Black Death

    June 21, 2017 at 10:36 pm

    • @ Black Devil

      No offense intended, but eating big plates of anything is fairly prole, and maybe so is loving any food enough to give it a funny moniker… although I think SWPLs do that too sometimes.

      Oysters are mostly low class food. Maybe SWPLs like them sometimes, but I think it’d be something they do for the irony, mostly.


      June 22, 2017 at 11:32 am

  15. May be transitioning from one to the other. Obviously vegetarians/vegans can’t eat them so no longer SWPL.


    June 21, 2017 at 10:38 pm

    • The new new thing is ketogenic diet. Gotta keep up with fashion. I’m actually cook. As in use a stove and oven. Something few Americans under 40 seem to do.

      JW Bell

      June 22, 2017 at 12:44 am

  16. The class marker with raw oysters is how they’re served. Oysters on a cracker is low class and straight from the shell is high class


    June 22, 2017 at 1:17 pm

  17. OT: You often refer to the white proleness of Staten Island. That being the case, how do you explain the demographics here?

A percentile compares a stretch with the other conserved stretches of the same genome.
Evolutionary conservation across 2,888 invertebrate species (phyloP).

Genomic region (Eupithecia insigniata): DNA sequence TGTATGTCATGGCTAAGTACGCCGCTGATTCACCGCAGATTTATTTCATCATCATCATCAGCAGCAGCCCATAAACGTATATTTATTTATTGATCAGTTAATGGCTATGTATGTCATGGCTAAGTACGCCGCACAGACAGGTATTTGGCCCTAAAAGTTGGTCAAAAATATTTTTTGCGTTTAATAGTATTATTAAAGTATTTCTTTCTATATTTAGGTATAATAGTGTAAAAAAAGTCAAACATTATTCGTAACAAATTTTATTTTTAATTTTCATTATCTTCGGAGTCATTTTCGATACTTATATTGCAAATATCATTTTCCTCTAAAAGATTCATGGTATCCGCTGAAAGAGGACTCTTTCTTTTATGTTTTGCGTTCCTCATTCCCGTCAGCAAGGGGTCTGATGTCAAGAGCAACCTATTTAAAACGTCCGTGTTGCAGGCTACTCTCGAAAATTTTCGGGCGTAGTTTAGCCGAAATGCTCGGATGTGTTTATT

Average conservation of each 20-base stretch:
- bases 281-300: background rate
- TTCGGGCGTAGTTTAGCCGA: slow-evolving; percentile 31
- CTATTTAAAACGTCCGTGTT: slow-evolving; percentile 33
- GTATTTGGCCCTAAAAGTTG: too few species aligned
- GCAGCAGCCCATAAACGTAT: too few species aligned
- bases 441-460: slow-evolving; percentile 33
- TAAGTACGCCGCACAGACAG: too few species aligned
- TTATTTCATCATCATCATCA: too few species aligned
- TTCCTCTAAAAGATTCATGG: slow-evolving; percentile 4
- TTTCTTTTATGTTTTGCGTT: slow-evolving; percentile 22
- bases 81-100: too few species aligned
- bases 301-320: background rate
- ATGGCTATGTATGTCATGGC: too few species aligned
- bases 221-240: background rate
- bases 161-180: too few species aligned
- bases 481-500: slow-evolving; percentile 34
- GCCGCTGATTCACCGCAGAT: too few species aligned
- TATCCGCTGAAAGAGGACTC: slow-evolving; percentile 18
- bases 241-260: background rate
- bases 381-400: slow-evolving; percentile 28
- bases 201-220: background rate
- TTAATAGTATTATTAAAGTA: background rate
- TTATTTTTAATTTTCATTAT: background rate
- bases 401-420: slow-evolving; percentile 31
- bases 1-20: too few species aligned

Ripple Earthdevil

    June 22, 2017 at 3:31 pm

  18. We were as poor as it gets in the US and we ate oysters. My grandmother made oyster stew. My uncle worked shucking oysters I loved raw oysters.


    June 23, 2017 at 7:20 pm

  19. Oysters and other seafood are a function of location. Here on the South Texas coast, everyone from well off to prole will eat raw oysters. I don’t care for them myself all that much and prefer my seafood cooked. Ceveche is not a favorite for me either.


    June 23, 2017 at 9:20 pm

Comments are closed.

%d bloggers like this: